Web Essay: A Logical Transition for Veterans
by MICHAEL A. MADALENA, Guest Essayist
After graduating from high school in Williamson, Wayne County, I did combat tours with the U.S. Marine Corps in Afghanistan and Iraq. But like the thousands of other vets returning to upstate New York, I was left wondering what to do next. Where could I put my military training to best use? How could I continue giving back to the country that I love?
I found my answers in an unexpected place. I had been working on degrees in Natural Resource Conservation and Law Enforcement at Finger Lakes Community College in Hopewell, Ontario County, when a friend told me about the Veterans Fire Corps. The Corps is a 90-day training program conducted by the nonprofit Student Conservation Association in partnership with the U.S. Forest Service. SCA, the nation’s largest conservation service organization for young adults, developed the initiative to combine its conservation expertise with the needs and skills of young returning veterans.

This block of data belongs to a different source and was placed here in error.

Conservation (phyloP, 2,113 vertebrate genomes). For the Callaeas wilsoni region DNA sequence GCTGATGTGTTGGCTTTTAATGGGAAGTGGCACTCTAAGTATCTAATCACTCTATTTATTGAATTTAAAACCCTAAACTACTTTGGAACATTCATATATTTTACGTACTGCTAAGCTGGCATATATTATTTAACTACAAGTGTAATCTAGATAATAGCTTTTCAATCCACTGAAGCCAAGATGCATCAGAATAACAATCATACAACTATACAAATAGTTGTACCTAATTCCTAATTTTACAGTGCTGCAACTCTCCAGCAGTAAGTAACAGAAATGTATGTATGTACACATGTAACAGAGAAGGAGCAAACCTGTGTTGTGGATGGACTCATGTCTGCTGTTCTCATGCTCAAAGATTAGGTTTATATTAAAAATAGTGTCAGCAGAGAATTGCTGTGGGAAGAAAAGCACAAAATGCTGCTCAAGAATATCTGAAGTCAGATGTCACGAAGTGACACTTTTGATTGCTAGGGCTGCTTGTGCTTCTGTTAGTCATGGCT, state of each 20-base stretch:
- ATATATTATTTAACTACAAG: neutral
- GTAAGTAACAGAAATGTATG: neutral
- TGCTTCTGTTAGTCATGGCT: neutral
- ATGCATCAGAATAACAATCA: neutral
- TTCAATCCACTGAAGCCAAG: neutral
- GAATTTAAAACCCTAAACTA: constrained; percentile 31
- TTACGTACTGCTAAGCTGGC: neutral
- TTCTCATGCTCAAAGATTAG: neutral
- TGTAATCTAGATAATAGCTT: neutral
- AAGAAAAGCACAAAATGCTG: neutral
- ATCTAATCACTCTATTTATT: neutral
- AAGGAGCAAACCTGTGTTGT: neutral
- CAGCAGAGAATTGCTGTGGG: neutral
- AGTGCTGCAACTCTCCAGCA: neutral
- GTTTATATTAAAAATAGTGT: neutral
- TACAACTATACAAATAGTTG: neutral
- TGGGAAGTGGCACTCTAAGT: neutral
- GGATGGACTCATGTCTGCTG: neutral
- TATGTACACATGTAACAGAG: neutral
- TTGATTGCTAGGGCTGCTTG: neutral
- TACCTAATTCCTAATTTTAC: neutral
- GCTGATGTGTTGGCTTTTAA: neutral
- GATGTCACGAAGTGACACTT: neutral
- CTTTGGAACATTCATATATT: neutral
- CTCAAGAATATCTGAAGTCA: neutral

The program gave me the direction and purpose I had been missing. As a rifleman in the Marines serving with 3/3 Kilo Company, I faced deadly foes overseas. The enemy that the men and women in my veterans fire crew now face is no less lethal, namely the more than 32,000 wildfires that have plagued our country this year.
During my tenure with the Veterans Fire Corps, I’ve been stationed in Coconino National Forest and elsewhere in Arizona, as well as in the Black Hills of South Dakota and Bighorn National Forest in Wyoming. But we don’t only operate out west. Last year, after Hurricane Sandy battered the East Coast, my Arizona crew volunteered for the cleanup and recovery efforts in New York and New Jersey. We went from town to town using our forest management skills to remove trees, open roads and clear channels so supplies could reach the hardest hit communities. Making this kind of impact is exactly why I joined the Veterans Fire Corps.
*This article originally appeared on Democrat & Chronicle